Mechanism of Injury
For penetrating thoracic injury the survival rate
is fairly uniform at 18-33%, with stab wounds having
a far greater chance of survival than gunshot wounds.
Isolated thoracic stab wounds causing cardiac tamponade
probably have the highest survival rate, approaching
70%. In contrast, gunshot wounds injuring more than
one cardiac chamber and causing exsanguination have
a much higher mortaility.
Blunt trauma survival rates vary between 0 and 2.5%
and some authorities suggest that thoracotomy for blunt
trauma should be abandoned altogether. However, this
is an oversimplification of the literature. There is
a distinct survival rate for patients with isolated
blunt thoracic trauma who undergo emergency thoracotomy.
This is highest for patients who are severely hypotensive
in the emergency room and are exsanguinating from a
chest injury. Blunt thoracic trauma causing traumatic
arrest in the emergency department should also undergo
thoracotomy. Whether this should be extended to those
patients arresting in the presence of prehospital emergency
services is debatable.
Location of Injury
Almost all survivors of emergency thoracotomy suffer
isolated injuries to the thoracic cavity. Cardiac injuries
have the highest survival rates, with improved outcome
for single chamber versus multiple chamber injuries.
Injuries to the great vessels and pulmonary hila carry
a much higher mortality. Injuries to the chest wall
rarely require emergency thoracotomy but tend to have
a good outcome.
The rationale for performing thoracotomy for injury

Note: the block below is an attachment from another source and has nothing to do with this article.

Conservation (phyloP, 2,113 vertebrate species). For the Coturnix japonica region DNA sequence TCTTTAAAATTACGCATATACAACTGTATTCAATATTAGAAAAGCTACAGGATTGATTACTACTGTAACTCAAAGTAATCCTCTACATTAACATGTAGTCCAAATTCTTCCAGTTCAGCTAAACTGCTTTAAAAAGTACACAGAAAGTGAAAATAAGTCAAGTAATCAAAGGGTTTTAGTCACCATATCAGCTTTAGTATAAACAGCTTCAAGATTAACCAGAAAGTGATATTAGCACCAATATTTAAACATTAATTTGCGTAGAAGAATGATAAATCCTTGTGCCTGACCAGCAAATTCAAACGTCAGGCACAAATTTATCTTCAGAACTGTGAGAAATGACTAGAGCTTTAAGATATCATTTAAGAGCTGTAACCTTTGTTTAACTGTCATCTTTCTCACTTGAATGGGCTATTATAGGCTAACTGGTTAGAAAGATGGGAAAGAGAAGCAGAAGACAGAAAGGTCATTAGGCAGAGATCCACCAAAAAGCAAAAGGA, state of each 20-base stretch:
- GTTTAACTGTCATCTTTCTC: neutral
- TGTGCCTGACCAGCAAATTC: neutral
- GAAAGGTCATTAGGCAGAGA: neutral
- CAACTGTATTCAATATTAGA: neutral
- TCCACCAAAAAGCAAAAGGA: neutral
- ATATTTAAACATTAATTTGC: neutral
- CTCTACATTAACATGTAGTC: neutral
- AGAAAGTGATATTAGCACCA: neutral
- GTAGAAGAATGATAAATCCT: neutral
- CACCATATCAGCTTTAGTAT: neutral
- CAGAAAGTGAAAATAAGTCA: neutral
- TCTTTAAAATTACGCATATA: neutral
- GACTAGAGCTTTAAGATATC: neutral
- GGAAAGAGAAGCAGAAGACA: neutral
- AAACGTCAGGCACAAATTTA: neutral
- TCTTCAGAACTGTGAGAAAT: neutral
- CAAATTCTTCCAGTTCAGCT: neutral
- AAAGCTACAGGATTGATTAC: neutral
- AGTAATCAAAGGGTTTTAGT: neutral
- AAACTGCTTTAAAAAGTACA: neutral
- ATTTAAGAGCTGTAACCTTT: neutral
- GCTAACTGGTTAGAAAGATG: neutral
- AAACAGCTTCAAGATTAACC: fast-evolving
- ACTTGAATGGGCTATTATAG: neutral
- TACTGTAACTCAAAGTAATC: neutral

to other parts of the body, such as the abdomen or pelvis,
is to cross-clamp the descending aorta and so control
exsanguination and redistribute blood flow to the vital
organs. Penetrating injury to the abdomen may benefit
from this manoeuver but thoracotomy for multiple blunt
trauma has an almost universally poor outcome.
Presence of vital signs
The presence of cardiac activity, or the amount of
time since loss of cardiac activity is consistently
related to the outcome following emergency thoracotomy.
In one study of 152 patients (Tyburski) survival rates
were 0% for those patients arresting at scene, 4% when
arrest occurred in the ambulance, 19% for emergency
department arrest and 27% for those who deteriorated
but did not arrest in the emergency department.
Survival for blunt trauma patients who never exhibited
any signs of life is almost uniformly zero. Survival
for penetrating trauma patients without signs of life
is between 0 and 5%.
Brohi, trauma.org 6:6, June 2001